staring with some shunting to clear the running line by getting 37 245 and the museum resident O3 shunter out of the way we see Bittern draw forward for the plaque unveiling. This was filmed on the V.I.P day on Friday when the 'great and the good' of the rail industry were given special invites.. Follwing the unveiling a HST125 arrives on a special from London St Pancras with 400 paying enthusiasts coming to see the A4s before they return to North America. The HSTs were also main stays of high speed running on the ECML before being bumped off their duties by the electrification of the line and the deployment of the Class 91 electrics

    [video=youtube;HYtOutIUVpo]http://www.youtube.com/watch?v=HYtOutIUVpo&feature=share&list=UUI6p-eLL5zX3K226z27Josg[/video]

    The event itself was obviously causing a lot of interest with 3,000 advance tickets sold for the public days on Saturday and Sunday and as previous experience has shown us the advance sales are typically 25% of the gross gate we were looking at potentially 12,000 people through the door over the weekend and they say "railway enthusiasm is a dying hobby"!!!!

    Kev
     
  3. LegomanBill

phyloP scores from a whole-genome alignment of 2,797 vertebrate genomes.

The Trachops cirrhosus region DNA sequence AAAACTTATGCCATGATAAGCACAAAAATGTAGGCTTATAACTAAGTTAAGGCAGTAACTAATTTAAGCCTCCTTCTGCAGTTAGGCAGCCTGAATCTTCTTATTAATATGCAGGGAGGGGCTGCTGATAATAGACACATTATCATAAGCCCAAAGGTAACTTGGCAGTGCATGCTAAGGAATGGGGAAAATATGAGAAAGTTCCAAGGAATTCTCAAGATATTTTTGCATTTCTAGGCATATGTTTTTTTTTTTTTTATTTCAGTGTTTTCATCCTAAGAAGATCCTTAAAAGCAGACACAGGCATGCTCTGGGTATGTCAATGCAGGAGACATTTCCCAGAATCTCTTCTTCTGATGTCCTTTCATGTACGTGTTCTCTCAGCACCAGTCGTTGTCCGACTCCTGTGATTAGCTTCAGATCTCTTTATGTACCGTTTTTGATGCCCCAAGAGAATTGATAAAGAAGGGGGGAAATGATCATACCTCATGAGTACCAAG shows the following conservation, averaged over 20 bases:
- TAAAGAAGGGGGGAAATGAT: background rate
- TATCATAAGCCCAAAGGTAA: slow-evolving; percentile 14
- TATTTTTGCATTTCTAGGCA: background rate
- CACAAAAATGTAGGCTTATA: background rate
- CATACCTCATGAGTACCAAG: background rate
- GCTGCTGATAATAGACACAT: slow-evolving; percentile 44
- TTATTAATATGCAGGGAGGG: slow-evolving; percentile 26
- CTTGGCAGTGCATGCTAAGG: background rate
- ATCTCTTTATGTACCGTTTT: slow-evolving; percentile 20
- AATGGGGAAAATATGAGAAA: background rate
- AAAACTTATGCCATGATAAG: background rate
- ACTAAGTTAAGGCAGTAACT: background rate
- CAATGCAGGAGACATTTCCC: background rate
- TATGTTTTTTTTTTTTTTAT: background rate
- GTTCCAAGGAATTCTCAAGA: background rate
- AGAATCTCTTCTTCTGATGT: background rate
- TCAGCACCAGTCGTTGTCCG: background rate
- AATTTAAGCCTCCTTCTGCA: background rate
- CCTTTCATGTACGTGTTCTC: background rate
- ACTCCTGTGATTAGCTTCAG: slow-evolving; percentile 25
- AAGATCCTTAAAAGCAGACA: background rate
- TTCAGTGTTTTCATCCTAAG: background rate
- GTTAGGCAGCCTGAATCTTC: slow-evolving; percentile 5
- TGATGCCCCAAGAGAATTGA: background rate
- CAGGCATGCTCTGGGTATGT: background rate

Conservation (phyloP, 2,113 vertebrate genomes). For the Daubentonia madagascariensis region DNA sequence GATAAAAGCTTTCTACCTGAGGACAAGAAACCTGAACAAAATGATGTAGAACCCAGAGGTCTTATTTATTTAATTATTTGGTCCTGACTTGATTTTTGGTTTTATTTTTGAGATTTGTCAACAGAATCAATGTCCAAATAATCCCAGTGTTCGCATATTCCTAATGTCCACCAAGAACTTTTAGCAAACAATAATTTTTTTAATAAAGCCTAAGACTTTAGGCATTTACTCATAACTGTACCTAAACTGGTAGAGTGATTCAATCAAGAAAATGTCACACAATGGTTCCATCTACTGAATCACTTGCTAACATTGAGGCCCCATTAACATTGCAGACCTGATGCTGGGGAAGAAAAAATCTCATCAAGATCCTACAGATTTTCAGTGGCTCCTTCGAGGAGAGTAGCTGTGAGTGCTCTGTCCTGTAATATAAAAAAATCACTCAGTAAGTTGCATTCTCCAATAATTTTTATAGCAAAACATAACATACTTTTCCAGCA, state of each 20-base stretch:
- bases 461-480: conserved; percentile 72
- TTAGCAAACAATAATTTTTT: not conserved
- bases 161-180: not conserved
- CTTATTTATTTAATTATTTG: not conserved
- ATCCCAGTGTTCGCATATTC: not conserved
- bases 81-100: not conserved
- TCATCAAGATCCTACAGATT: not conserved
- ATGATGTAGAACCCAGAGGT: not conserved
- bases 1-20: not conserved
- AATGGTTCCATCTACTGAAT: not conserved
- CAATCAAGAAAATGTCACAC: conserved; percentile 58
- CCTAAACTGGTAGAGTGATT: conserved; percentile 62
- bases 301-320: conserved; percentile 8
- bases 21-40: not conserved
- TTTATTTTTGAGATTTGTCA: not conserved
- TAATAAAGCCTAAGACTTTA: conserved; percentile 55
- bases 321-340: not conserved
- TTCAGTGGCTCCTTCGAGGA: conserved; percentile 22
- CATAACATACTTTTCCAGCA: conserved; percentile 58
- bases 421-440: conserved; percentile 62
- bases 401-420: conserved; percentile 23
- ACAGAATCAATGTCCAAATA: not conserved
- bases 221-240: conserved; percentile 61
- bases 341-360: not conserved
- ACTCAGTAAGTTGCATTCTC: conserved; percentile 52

LegomanBill TrainBoard Member

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    How cool! I heard about the Barrow Hill event, and I had wanted to see images of it, so thank you for posting these!

    Now I hope that we can continue to keep them looking that nice!
     
  4. BoxcabE50

    BoxcabE50 Staff Member TrainBoard Supporter

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    Looks like a coating of dust. Needs to get out and run some fast miles, to blow off that dust!
     
  5. kevsmith

    kevsmith TrainBoard Member

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    If only!

    251 last ran in 1954 but was a poor steamer by then as her superheater had been removed but the flues had not been reduced in size to suit. Of the locomotives in the national collection I doubt it's return to steam is a priority but you can never say never. Looking at the preservation scene today in the U.K nothing is impossible

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    projects making progress right now include

    new build Patriot 4-6-0 'The unknown warrior'
    new build Clan 4-6-2 'Hengist'
    new build P2 2-8-2 (subscriptions already well ahead of target)
    new build LMS Co-Co diesel electric
    new build NER G5 0-4-4T
    return to steam of Flying Scotsman after its recent woes
    return to running condition of prototype HST power car 41001
    continuing progress on returning 'Brighton Belle' 3rd rail trrain to mainline running


    recent triumphs include
    90 mph runs of Bittern on ECML
    mainline running of Great Western steam railmotor

    and between now and march the 5th we have no less than seven different steam locos hauling railtours on the mainline!

    happy times indeed